Making ends meet is getting more and more difficult in this economic environment. People who were middle class are finding themselves falling closer and closer to just hanging on. Corporate downsizing, outsourcing, frozen wages, reduced benefits, and other factors combine to make it difficult to make ends meet. Individuals and families are not able to meet current financial commitments, much less put money away for a rainy day. Here, I’ve compiled ideas; things I know and things I’ve been told to help families make ends meet and even get something into savings for those things that come up like unexpected car repairs or visits to the doctor or dentist. Depending on where you are financially, you can’t get better if you don’t stop spending.
Some things that work
FIRST: Do you really need it? You have two white blouses in your closet, do you NEED a third? I know the price is irresistible, but if you continue to fall into the trap of buying an awesome bargain just because it was an awesome bargain, you will never have the financial freedom you want.
If you aren’t sure whether you NEED it or want it, put the purchase off for a week or two. If it’s a need, the need will arise in that time and you will get it. If it’s a want, the item will likely become a dim memory.
SECOND: Use coupons. When I first got serious about coupons I was a bit overwhelmed. But, saving thirty, forty or more dollars on one shopping bill motivated me to master this quickly. That’s thirty or forty dollars on a bill for a family of one. A couple of tips: you will need to take time each week to clip and organize your coupons. After you’ve clipped, organize; you can organize by category, i.e. cleaning supplies, staples . . . or put your coupons in the order in which you will find the item in the grocery store that you visit most frequently. Find a system that works for you and use it. Put your coupons in a coupon organizer or a binder. One person I know uses a four or five inch binder filled with baseball card organizers. Take your coupons with you into the store. Don’t overlook clearance shelves. When you have a coupon for a clearance item you can often get the item for next to nothing.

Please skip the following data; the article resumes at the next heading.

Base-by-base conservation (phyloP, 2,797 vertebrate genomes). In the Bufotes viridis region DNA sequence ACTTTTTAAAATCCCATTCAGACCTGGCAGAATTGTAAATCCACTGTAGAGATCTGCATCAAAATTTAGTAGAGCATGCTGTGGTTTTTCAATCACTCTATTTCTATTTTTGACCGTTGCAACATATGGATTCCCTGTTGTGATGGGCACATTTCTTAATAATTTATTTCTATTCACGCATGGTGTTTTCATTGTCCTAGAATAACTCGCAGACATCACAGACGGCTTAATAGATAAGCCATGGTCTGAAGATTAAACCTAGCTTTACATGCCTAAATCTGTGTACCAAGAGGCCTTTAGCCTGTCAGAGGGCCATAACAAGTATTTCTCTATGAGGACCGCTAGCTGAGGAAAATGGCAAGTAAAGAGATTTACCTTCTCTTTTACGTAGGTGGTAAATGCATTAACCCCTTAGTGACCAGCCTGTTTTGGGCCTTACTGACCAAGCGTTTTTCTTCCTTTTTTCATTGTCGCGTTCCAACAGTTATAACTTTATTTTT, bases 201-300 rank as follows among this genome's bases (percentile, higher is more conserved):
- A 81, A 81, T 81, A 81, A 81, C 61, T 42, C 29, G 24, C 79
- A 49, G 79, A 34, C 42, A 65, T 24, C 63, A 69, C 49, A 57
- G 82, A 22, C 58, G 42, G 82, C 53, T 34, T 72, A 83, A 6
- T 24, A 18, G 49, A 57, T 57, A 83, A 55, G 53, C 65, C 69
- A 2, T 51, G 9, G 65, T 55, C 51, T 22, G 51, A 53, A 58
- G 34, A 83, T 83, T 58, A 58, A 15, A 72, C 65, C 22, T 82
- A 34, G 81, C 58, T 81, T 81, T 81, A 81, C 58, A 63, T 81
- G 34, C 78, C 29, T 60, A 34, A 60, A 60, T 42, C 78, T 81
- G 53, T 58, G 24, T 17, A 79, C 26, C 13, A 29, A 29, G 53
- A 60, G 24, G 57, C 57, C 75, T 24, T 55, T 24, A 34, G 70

Before you go shopping, if you have access to the internet go online, do a google search for coupons on items that you know you want and you can often find manufacturer and store coupons to take with you. Also, visit allyou.com and click on “Grocery Circular Roundup.” You type in your zip code and grocery list and they tell you the local store with the lowest price on that item for that day. Armed with this and your coupons, you’ll be socking money away in no time!
THIRD: Pay cash. Put your debit card away. When you figure your budget for the month include what you expect to pay for groceries. Take that amount of money out of the bank and take it to the grocery store. Do not spend more than your cash. Prioritize your grocery list, what do you NEED and what do you want. This will also help cut some of the costly but really unnecessary treats we often buy. Save money and save calories. If you need a calculator to help you stay within the amount of cash you have on hand, then use it. This rule applies to your grocery bill as well as other monthly bills like gas for the car, trips to the restaurant. Plan how much money you have for each category, put that money in cash in your wallet, once it’s gone, you’re done for the month. For example, you budget $40 for restaurants for the month, that’s all you spend. When it’s gone, it’s back to home cooking until the next month. It’s good discipline.
FOURTH: Don’t forget to pay yourself. Every month make sure you put a portion into savings and leave it there. It’s called savings, comes from the word SAVE.